The good news for SpaceX is that its Dragon resupply mission to the International Space Station (ISS) was a resounding success. This was the sixth Commercial Resupply Services flight (CRS-6) of fifteen planned.
Falcon 9 rocket approaches the barge platform (Source: SpaceX)
The Dragon capsule blasted off from Cape Canaveral at 4:10 pm EST this afternoon atop a Falcon 9 rocket. Dragon was successfully placed into orbit and will rendezvous with the ISS on Friday morning. The Dragon is loaded with just over 4,000 pounds of cargo including 1,103 pounds of supplies for the ISS crew and over 1,200 pounds of hardware and equipment. The remainder of the payload is occupied by equipment and hardware for scientific experiments.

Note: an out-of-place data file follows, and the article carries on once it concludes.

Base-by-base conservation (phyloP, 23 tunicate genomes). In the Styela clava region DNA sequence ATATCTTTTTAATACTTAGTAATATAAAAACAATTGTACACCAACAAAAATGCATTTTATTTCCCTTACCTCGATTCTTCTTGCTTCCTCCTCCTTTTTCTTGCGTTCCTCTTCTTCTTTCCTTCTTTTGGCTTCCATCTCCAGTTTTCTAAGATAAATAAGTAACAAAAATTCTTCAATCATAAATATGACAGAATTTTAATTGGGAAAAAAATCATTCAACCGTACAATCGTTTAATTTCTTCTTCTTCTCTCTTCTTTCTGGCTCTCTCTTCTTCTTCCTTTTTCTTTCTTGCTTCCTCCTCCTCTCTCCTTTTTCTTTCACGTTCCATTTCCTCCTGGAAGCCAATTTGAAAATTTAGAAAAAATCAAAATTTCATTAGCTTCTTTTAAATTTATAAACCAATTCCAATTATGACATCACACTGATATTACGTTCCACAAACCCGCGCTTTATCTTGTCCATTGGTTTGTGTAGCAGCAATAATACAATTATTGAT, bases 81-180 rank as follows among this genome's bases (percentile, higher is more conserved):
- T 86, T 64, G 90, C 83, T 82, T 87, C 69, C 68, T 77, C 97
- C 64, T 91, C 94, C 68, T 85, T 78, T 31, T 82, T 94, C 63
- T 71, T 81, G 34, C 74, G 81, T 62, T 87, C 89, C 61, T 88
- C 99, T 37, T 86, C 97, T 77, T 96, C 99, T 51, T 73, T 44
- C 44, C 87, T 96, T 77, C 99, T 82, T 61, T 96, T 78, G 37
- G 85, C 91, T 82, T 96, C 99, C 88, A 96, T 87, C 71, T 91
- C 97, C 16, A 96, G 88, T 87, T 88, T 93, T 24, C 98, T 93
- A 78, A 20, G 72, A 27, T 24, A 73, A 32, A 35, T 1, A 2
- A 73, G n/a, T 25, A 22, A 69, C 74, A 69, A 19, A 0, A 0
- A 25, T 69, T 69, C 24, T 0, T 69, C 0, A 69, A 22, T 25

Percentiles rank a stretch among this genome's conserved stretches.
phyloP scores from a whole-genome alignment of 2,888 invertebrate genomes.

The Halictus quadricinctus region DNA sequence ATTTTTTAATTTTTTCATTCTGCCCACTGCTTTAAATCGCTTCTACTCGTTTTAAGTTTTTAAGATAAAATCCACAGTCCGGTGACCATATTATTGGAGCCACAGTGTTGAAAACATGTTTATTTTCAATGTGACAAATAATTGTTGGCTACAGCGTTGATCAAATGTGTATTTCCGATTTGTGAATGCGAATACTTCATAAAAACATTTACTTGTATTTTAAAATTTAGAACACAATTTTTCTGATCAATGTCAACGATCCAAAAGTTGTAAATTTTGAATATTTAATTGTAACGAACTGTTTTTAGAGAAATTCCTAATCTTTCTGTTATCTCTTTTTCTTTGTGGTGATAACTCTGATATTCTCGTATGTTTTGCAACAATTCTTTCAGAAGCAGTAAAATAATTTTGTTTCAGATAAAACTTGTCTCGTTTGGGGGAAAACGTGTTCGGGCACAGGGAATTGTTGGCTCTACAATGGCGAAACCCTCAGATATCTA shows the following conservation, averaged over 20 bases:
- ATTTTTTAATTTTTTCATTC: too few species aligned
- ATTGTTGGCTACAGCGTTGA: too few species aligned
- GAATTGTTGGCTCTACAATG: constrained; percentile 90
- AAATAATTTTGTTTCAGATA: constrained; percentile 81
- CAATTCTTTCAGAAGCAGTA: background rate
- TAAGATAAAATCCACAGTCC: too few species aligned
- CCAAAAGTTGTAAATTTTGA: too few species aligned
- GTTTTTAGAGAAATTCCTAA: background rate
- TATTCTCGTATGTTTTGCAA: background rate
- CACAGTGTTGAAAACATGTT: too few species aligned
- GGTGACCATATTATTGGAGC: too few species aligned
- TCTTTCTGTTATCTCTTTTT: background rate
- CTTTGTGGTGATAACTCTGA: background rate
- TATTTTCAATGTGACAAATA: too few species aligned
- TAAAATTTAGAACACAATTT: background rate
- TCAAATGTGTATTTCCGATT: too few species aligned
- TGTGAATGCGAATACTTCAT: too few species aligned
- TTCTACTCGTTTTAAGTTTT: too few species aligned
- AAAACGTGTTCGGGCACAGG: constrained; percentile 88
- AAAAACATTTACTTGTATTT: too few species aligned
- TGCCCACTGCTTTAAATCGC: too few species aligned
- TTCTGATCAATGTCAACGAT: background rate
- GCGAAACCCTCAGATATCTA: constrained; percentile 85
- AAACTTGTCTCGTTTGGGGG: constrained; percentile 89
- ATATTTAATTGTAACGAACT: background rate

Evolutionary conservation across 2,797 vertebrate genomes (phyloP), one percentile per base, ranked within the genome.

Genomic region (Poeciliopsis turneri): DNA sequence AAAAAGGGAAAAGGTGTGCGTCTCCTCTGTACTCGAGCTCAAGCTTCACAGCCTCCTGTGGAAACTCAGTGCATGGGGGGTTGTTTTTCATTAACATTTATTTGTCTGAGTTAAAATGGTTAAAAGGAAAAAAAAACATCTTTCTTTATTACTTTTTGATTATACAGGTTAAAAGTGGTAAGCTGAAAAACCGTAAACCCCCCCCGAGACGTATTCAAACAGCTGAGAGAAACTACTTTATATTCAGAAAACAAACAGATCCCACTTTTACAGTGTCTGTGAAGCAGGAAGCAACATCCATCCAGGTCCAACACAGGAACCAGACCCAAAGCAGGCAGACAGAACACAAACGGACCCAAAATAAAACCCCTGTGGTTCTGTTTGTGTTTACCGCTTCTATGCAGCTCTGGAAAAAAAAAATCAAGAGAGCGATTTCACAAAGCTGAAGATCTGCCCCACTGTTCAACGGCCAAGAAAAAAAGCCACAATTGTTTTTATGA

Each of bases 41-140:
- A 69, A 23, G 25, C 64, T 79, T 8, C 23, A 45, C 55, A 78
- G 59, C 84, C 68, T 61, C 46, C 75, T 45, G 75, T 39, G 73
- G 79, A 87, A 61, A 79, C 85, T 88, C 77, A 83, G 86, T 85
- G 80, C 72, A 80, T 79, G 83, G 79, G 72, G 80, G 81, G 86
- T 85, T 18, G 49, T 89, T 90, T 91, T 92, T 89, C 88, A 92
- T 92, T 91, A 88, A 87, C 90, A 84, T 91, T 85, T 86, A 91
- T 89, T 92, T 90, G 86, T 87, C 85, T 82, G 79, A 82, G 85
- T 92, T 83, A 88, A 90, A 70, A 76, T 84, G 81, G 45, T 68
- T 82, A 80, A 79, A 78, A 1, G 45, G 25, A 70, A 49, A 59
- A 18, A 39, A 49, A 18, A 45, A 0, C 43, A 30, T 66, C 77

The actual launch was a success, but the secondary mission of this Falcon 9 flight once again failed to live up to promises. Like the previous attempt to land the Falcon 9 rocket vertically on a 300’ x 100’ floating barge, this attempt was not completely successful. While the Falcon 9 was able to make a controlled descent to the barge platform, it came in too fast for a successful landing:
Ascent successful. Dragon enroute to Space Station. Rocket landed on droneship, but too hard for survival.— Elon Musk (@elonmusk) April 14, 2015
Or as the SpaceX Engineer Twitter feed more bluntly put it:
We falcon punched the barge... @SpaceX CRS-6— SpaceX Engineer (@SpaceXEngineer) April 14, 2015
SpaceX and its CEO Elon Musk are no doubt learning a lot from this Falcon 9 landings, even if they aren’t entirely successful. We just hope that the data gleaned from this latest failure will help to make the next attempt a success.